Lt. Marotz "did not observe a sign of struggle" between the men. However, "something just didn't seem quite right." He asked, again, if the men were sure everything was okay. Both men "[shook] their head[s] and agree[d]" everything was okay. Lt. Marotz noticed Chavis "move[ ] his hand up ... scratching" or "making a motion with his hand[.]" Lt. Marotz specifically recalled this action because he "kept watching everybody's hands to make sure they didn't have any weapons." Lt. Marotz inquired, again, if they needed any help, and the men continued to confirm "everything was fine."

Lt. Marotz drove into the gas station parking lot. He decided to continue watching the car because he "felt like something wasn't quite right" and he "wanted to make sure that they didn't continue to argue[.]" Approximately thirty seconds elapsed, and the car did not move. Lt. Marotz decided to speak with the men again and got out of his car to walk over to them. Lt. Marotz "thought it was odd that they were just still sitting in the middle of the road." Lt. Marotz activated his body-worn camera3 and called for backup.

As Lt. Marotz walked towards the car, Defendant got out of the backseat. Chavis pulled the car forward approximately two feet and stopped. Lt. Marotz called out to Chavis, "Hey. Where are you going? Are you going to leave your brother just out here?" Chavis replied he was late and needed to get to work.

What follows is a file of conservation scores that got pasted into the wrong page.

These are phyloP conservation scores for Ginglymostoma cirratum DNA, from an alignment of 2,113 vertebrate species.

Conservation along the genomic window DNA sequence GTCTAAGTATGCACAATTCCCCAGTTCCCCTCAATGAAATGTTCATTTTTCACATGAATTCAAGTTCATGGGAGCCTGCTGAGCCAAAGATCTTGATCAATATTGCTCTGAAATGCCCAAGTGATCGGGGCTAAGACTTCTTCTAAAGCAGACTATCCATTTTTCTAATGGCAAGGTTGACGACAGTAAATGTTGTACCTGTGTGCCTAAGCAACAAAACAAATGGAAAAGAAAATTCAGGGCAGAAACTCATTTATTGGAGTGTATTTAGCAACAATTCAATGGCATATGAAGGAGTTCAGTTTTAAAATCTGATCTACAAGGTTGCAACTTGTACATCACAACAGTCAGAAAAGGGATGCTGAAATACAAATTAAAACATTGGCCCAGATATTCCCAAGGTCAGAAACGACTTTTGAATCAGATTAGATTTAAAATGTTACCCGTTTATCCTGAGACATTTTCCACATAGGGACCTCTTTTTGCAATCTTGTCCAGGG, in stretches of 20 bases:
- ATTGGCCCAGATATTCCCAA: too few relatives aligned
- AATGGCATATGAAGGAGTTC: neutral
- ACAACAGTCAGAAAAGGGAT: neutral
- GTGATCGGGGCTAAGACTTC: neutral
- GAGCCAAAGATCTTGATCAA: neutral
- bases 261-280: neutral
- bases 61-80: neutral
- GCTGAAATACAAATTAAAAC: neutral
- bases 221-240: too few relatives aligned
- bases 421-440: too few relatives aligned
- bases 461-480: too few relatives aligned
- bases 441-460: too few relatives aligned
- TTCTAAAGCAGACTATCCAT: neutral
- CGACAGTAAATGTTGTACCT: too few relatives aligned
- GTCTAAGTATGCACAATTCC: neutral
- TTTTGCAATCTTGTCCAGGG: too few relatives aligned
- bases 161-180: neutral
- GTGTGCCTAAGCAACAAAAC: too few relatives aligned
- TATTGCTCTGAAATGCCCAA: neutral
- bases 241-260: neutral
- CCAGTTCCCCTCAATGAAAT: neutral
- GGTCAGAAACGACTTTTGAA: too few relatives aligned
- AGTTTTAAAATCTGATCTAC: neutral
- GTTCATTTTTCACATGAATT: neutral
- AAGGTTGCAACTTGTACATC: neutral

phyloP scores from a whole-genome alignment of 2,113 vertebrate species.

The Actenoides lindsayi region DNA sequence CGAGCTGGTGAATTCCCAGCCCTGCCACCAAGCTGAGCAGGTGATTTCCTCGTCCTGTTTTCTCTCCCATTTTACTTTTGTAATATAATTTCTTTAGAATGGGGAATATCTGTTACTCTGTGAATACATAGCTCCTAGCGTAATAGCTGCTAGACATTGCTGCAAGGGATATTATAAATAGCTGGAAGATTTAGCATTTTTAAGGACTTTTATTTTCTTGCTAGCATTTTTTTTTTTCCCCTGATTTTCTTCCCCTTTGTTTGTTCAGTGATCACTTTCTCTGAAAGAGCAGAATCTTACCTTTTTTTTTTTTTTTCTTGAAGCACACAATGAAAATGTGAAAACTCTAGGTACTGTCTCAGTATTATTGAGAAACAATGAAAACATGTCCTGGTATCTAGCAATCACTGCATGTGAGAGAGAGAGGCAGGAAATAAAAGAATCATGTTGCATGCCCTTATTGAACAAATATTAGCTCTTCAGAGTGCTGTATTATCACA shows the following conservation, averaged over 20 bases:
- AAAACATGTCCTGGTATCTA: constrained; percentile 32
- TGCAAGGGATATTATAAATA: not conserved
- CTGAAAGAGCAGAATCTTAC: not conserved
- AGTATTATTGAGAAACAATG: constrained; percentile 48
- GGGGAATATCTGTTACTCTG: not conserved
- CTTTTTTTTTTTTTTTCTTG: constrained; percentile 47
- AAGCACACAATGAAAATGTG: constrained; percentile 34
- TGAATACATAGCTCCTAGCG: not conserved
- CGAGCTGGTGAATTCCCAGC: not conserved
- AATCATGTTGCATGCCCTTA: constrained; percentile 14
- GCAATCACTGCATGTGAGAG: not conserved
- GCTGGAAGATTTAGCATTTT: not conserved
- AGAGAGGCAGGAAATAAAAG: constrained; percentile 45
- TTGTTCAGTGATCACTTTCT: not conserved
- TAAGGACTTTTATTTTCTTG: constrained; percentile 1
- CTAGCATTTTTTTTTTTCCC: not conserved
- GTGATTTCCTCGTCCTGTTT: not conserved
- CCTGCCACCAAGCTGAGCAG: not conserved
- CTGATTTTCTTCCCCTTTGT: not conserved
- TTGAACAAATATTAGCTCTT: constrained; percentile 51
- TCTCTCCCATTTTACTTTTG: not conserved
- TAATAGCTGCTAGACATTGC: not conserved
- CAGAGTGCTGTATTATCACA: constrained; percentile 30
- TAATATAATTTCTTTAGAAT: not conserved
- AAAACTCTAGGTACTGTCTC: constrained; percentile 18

805 S.E.2d 351
255 N.C.App. 668

Again, Lt. Marotz inquired if everything was okay. Initially, both men continued to confirm everything was okay. However, the second time Lt. Marotz inquired, Chavis shook his head, as if to indicate "No." But Defendant continued to say, "No, Officer. Everything is fine." Lt. Marotz responded, "Well, your brother here in the driver's seat is shaking his head. He’s telling me everything's not fine. Is everything fine or not? Is everything good?" Chavis interrupted Lt. Marotz and stated, "No, Officer, everything's fine. I've just got to get to work." Chavis explained he worked at FedEx. Lt. Marotz described Chavis as "hurried" and "just ready to go[,]" noting he "edged the vehicle forward a couple of feet[.]" After Defendant confirmed again everything was okay, Lt. Marotz told the driver, "Okay. Go to work." Lt. Marotz explained "if I wanted to continue the investigation, I could have went [to FedEx]" to speak with Chavis. However, Lt. Marotz did not know the identity of the driver at this time.

Defendant continued to "st[and] there[,]" but stated he was going to go to the store. Lt. Marotz responded, "Hang on a minute.... Do you have any weapons on you?" Lt. Marotz confirmed this was a command, and Defendant was thereafter "detained." He wanted to make sure he was not being followed "with any sort of weapon" and it was not unusual for him to ask such a question, given the darkness and early morning hour. Defendant told Lt. Marotz he had a knife. Defendant explained "he normally carries a knife because he wants to make sure he doesn't get robbed." Lt. Marotz asked Defendant where the knife was, but advised him not to reach for it. Despite Lt. Marotz's instruction, Defendant moved "his hand into his left pants pocket." At that point, Lt. Marotz drew his firearm, but kept it lowered by his side.